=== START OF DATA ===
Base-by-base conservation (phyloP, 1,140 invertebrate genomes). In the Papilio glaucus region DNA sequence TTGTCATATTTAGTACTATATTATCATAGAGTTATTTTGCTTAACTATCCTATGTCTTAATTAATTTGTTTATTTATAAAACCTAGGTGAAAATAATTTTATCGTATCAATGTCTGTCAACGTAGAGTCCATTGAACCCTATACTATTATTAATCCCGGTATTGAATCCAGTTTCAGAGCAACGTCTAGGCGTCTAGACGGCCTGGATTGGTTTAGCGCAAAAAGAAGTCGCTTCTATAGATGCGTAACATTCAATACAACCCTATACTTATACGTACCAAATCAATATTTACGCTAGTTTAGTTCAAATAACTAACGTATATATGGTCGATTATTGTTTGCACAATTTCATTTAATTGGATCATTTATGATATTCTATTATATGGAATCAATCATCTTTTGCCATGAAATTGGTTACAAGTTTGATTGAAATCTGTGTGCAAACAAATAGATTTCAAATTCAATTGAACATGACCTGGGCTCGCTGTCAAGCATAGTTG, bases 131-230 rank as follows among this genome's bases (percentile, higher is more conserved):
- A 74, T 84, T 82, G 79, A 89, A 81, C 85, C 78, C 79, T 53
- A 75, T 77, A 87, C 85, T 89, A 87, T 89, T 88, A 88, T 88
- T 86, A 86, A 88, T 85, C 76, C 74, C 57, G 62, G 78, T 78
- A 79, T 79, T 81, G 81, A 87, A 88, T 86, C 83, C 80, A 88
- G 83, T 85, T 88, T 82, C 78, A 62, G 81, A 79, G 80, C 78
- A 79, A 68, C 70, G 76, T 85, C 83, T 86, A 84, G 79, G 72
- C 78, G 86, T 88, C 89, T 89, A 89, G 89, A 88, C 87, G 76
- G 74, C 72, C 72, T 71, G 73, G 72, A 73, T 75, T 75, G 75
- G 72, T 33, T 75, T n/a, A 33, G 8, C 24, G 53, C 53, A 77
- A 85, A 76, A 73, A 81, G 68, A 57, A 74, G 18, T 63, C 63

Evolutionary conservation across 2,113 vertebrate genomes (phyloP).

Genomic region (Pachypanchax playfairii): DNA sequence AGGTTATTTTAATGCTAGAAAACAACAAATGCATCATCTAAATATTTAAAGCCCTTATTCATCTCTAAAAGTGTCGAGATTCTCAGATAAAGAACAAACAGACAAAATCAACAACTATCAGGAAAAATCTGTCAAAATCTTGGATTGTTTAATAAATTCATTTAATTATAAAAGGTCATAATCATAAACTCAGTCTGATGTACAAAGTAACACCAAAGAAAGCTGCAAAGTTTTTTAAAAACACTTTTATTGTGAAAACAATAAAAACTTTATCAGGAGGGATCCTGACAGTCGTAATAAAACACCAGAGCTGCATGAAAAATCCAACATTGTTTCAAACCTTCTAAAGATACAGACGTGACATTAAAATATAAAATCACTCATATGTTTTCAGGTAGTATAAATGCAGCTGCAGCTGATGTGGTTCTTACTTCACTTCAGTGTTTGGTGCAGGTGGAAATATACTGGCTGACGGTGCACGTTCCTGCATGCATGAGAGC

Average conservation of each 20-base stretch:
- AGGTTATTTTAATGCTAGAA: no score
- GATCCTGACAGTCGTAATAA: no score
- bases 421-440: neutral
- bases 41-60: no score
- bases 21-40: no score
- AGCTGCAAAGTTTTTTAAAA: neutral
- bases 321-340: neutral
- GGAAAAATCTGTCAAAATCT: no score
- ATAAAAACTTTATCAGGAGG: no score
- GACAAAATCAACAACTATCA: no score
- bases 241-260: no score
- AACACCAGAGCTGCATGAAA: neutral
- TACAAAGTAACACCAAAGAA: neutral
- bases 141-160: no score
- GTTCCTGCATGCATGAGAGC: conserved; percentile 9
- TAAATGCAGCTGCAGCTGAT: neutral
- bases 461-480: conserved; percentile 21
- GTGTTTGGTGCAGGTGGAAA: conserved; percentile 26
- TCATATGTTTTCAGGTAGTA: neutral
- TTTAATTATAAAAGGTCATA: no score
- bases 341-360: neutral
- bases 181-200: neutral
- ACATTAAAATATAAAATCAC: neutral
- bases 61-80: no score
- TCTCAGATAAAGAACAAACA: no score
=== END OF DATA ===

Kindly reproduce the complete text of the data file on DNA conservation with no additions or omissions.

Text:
Base-by-base conservation (phyloP, 1,140 invertebrate genomes). In the Papilio glaucus region DNA sequence TTGTCATATTTAGTACTATATTATCATAGAGTTATTTTGCTTAACTATCCTATGTCTTAATTAATTTGTTTATTTATAAAACCTAGGTGAAAATAATTTTATCGTATCAATGTCTGTCAACGTAGAGTCCATTGAACCCTATACTATTATTAATCCCGGTATTGAATCCAGTTTCAGAGCAACGTCTAGGCGTCTAGACGGCCTGGATTGGTTTAGCGCAAAAAGAAGTCGCTTCTATAGATGCGTAACATTCAATACAACCCTATACTTATACGTACCAAATCAATATTTACGCTAGTTTAGTTCAAATAACTAACGTATATATGGTCGATTATTGTTTGCACAATTTCATTTAATTGGATCATTTATGATATTCTATTATATGGAATCAATCATCTTTTGCCATGAAATTGGTTACAAGTTTGATTGAAATCTGTGTGCAAACAAATAGATTTCAAATTCAATTGAACATGACCTGGGCTCGCTGTCAAGCATAGTTG, bases 131-230 rank as follows among this genome's bases (percentile, higher is more conserved):
- A 74, T 84, T 82, G 79, A 89, A 81, C 85, C 78, C 79, T 53
- A 75, T 77, A 87, C 85, T 89, A 87, T 89, T 88, A 88, T 88
- T 86, A 86, A 88, T 85, C 76, C 74, C 57, G 62, G 78, T 78
- A 79, T 79, T 81, G 81, A 87, A 88, T 86, C 83, C 80, A 88
- G 83, T 85, T 88, T 82, C 78, A 62, G 81, A 79, G 80, C 78
- A 79, A 68, C 70, G 76, T 85, C 83, T 86, A 84, G 79, G 72
- C 78, G 86, T 88, C 89, T 89, A 89, G 89, A 88, C 87, G 76
- G 74, C 72, C 72, T 71, G 73, G 72, A 73, T 75, T 75, G 75
- G 72, T 33, T 75, T n/a, A 33, G 8, C 24, G 53, C 53, A 77
- A 85, A 76, A 73, A 81, G 68, A 57, A 74, G 18, T 63, C 63

Evolutionary conservation across 2,113 vertebrate genomes (phyloP).

Genomic region (Pachypanchax playfairii): DNA sequence AGGTTATTTTAATGCTAGAAAACAACAAATGCATCATCTAAATATTTAAAGCCCTTATTCATCTCTAAAAGTGTCGAGATTCTCAGATAAAGAACAAACAGACAAAATCAACAACTATCAGGAAAAATCTGTCAAAATCTTGGATTGTTTAATAAATTCATTTAATTATAAAAGGTCATAATCATAAACTCAGTCTGATGTACAAAGTAACACCAAAGAAAGCTGCAAAGTTTTTTAAAAACACTTTTATTGTGAAAACAATAAAAACTTTATCAGGAGGGATCCTGACAGTCGTAATAAAACACCAGAGCTGCATGAAAAATCCAACATTGTTTCAAACCTTCTAAAGATACAGACGTGACATTAAAATATAAAATCACTCATATGTTTTCAGGTAGTATAAATGCAGCTGCAGCTGATGTGGTTCTTACTTCACTTCAGTGTTTGGTGCAGGTGGAAATATACTGGCTGACGGTGCACGTTCCTGCATGCATGAGAGC

Average conservation of each 20-base stretch:
- AGGTTATTTTAATGCTAGAA: no score
- GATCCTGACAGTCGTAATAA: no score
- bases 421-440: neutral
- bases 41-60: no score
- bases 21-40: no score
- AGCTGCAAAGTTTTTTAAAA: neutral
- bases 321-340: neutral
- GGAAAAATCTGTCAAAATCT: no score
- ATAAAAACTTTATCAGGAGG: no score
- GACAAAATCAACAACTATCA: no score
- bases 241-260: no score
- AACACCAGAGCTGCATGAAA: neutral
- TACAAAGTAACACCAAAGAA: neutral
- bases 141-160: no score
- GTTCCTGCATGCATGAGAGC: conserved; percentile 9
- TAAATGCAGCTGCAGCTGAT: neutral
- bases 461-480: conserved; percentile 21
- GTGTTTGGTGCAGGTGGAAA: conserved; percentile 26
- TCATATGTTTTCAGGTAGTA: neutral
- TTTAATTATAAAAGGTCATA: no score
- bases 341-360: neutral
- bases 181-200: neutral
- ACATTAAAATATAAAATCAC: neutral
- bases 61-80: no score
- TCTCAGATAAAGAACAAACA: no score